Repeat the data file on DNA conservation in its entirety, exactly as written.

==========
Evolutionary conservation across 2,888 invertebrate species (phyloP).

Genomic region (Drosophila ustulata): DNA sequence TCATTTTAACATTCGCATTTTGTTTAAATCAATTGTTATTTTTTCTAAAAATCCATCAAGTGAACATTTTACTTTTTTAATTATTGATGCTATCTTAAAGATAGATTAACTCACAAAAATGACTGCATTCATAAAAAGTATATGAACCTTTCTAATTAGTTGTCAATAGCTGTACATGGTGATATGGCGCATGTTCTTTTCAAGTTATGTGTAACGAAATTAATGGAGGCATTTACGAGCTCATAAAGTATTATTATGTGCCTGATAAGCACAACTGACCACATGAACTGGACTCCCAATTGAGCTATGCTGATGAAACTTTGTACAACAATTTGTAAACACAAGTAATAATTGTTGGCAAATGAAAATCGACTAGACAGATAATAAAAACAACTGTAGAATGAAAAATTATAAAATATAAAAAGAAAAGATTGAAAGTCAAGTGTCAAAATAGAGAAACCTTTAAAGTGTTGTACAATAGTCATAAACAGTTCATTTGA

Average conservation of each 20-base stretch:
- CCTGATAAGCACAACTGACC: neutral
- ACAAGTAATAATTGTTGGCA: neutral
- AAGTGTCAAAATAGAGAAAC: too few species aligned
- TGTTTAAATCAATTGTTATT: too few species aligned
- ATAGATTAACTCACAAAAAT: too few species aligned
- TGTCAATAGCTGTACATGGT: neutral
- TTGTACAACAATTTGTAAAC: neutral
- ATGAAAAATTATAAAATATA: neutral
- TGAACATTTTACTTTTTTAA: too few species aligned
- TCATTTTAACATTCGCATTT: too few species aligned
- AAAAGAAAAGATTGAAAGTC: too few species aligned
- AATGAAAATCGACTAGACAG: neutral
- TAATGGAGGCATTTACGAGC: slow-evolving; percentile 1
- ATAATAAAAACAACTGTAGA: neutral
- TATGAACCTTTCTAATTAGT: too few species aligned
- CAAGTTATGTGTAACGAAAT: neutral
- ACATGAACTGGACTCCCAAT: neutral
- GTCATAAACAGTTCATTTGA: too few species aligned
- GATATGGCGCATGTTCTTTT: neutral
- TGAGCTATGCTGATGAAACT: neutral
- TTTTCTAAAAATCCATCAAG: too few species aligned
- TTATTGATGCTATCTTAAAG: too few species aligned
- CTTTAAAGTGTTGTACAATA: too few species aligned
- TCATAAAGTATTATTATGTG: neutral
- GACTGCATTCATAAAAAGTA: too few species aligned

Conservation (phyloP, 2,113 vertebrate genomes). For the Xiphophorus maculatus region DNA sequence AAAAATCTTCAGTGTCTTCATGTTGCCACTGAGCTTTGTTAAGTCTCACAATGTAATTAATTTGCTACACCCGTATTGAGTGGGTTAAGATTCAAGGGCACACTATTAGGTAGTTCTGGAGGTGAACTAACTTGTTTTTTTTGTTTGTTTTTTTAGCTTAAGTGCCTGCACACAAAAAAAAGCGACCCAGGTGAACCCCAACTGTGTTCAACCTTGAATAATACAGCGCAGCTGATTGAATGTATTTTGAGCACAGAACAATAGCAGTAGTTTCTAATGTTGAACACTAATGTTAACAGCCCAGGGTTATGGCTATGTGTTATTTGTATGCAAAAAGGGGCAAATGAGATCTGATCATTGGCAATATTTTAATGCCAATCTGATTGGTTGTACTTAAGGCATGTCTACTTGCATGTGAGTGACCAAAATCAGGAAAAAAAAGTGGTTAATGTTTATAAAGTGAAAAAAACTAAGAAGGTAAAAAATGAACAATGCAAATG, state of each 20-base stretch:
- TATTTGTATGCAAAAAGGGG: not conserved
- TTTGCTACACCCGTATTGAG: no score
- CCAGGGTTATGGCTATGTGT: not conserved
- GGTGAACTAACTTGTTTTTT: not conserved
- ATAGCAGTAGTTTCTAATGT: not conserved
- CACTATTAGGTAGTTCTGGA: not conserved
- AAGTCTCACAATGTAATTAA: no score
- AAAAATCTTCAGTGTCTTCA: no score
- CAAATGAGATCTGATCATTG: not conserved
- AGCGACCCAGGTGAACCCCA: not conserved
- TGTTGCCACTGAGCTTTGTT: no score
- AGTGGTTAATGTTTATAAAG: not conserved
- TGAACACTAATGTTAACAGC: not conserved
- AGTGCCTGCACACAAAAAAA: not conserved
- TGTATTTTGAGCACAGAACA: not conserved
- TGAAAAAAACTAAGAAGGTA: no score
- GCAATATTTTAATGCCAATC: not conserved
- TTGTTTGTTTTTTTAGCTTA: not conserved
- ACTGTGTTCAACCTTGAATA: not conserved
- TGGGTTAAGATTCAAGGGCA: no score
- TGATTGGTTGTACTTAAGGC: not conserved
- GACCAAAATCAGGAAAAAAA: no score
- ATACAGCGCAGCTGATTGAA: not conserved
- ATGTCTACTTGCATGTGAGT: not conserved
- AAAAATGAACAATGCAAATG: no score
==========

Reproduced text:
Evolutionary conservation across 2,888 invertebrate species (phyloP).

Genomic region (Drosophila ustulata): DNA sequence TCATTTTAACATTCGCATTTTGTTTAAATCAATTGTTATTTTTTCTAAAAATCCATCAAGTGAACATTTTACTTTTTTAATTATTGATGCTATCTTAAAGATAGATTAACTCACAAAAATGACTGCATTCATAAAAAGTATATGAACCTTTCTAATTAGTTGTCAATAGCTGTACATGGTGATATGGCGCATGTTCTTTTCAAGTTATGTGTAACGAAATTAATGGAGGCATTTACGAGCTCATAAAGTATTATTATGTGCCTGATAAGCACAACTGACCACATGAACTGGACTCCCAATTGAGCTATGCTGATGAAACTTTGTACAACAATTTGTAAACACAAGTAATAATTGTTGGCAAATGAAAATCGACTAGACAGATAATAAAAACAACTGTAGAATGAAAAATTATAAAATATAAAAAGAAAAGATTGAAAGTCAAGTGTCAAAATAGAGAAACCTTTAAAGTGTTGTACAATAGTCATAAACAGTTCATTTGA

Average conservation of each 20-base stretch:
- CCTGATAAGCACAACTGACC: neutral
- ACAAGTAATAATTGTTGGCA: neutral
- AAGTGTCAAAATAGAGAAAC: too few species aligned
- TGTTTAAATCAATTGTTATT: too few species aligned
- ATAGATTAACTCACAAAAAT: too few species aligned
- TGTCAATAGCTGTACATGGT: neutral
- TTGTACAACAATTTGTAAAC: neutral
- ATGAAAAATTATAAAATATA: neutral
- TGAACATTTTACTTTTTTAA: too few species aligned
- TCATTTTAACATTCGCATTT: too few species aligned
- AAAAGAAAAGATTGAAAGTC: too few species aligned
- AATGAAAATCGACTAGACAG: neutral
- TAATGGAGGCATTTACGAGC: slow-evolving; percentile 1
- ATAATAAAAACAACTGTAGA: neutral
- TATGAACCTTTCTAATTAGT: too few species aligned
- CAAGTTATGTGTAACGAAAT: neutral
- ACATGAACTGGACTCCCAAT: neutral
- GTCATAAACAGTTCATTTGA: too few species aligned
- GATATGGCGCATGTTCTTTT: neutral
- TGAGCTATGCTGATGAAACT: neutral
- TTTTCTAAAAATCCATCAAG: too few species aligned
- TTATTGATGCTATCTTAAAG: too few species aligned
- CTTTAAAGTGTTGTACAATA: too few species aligned
- TCATAAAGTATTATTATGTG: neutral
- GACTGCATTCATAAAAAGTA: too few species aligned

Conservation (phyloP, 2,113 vertebrate genomes). For the Xiphophorus maculatus region DNA sequence AAAAATCTTCAGTGTCTTCATGTTGCCACTGAGCTTTGTTAAGTCTCACAATGTAATTAATTTGCTACACCCGTATTGAGTGGGTTAAGATTCAAGGGCACACTATTAGGTAGTTCTGGAGGTGAACTAACTTGTTTTTTTTGTTTGTTTTTTTAGCTTAAGTGCCTGCACACAAAAAAAAGCGACCCAGGTGAACCCCAACTGTGTTCAACCTTGAATAATACAGCGCAGCTGATTGAATGTATTTTGAGCACAGAACAATAGCAGTAGTTTCTAATGTTGAACACTAATGTTAACAGCCCAGGGTTATGGCTATGTGTTATTTGTATGCAAAAAGGGGCAAATGAGATCTGATCATTGGCAATATTTTAATGCCAATCTGATTGGTTGTACTTAAGGCATGTCTACTTGCATGTGAGTGACCAAAATCAGGAAAAAAAAGTGGTTAATGTTTATAAAGTGAAAAAAACTAAGAAGGTAAAAAATGAACAATGCAAATG, state of each 20-base stretch:
- TATTTGTATGCAAAAAGGGG: not conserved
- TTTGCTACACCCGTATTGAG: no score
- CCAGGGTTATGGCTATGTGT: not conserved
- GGTGAACTAACTTGTTTTTT: not conserved
- ATAGCAGTAGTTTCTAATGT: not conserved
- CACTATTAGGTAGTTCTGGA: not conserved
- AAGTCTCACAATGTAATTAA: no score
- AAAAATCTTCAGTGTCTTCA: no score
- CAAATGAGATCTGATCATTG: not conserved
- AGCGACCCAGGTGAACCCCA: not conserved
- TGTTGCCACTGAGCTTTGTT: no score
- AGTGGTTAATGTTTATAAAG: not conserved
- TGAACACTAATGTTAACAGC: not conserved
- AGTGCCTGCACACAAAAAAA: not conserved
- TGTATTTTGAGCACAGAACA: not conserved
- TGAAAAAAACTAAGAAGGTA: no score
- GCAATATTTTAATGCCAATC: not conserved
- TTGTTTGTTTTTTTAGCTTA: not conserved
- ACTGTGTTCAACCTTGAATA: not conserved
- TGGGTTAAGATTCAAGGGCA: no score
- TGATTGGTTGTACTTAAGGC: not conserved
- GACCAAAATCAGGAAAAAAA: no score
- ATACAGCGCAGCTGATTGAA: not conserved
- ATGTCTACTTGCATGTGAGT: not conserved
- AAAAATGAACAATGCAAATG: no score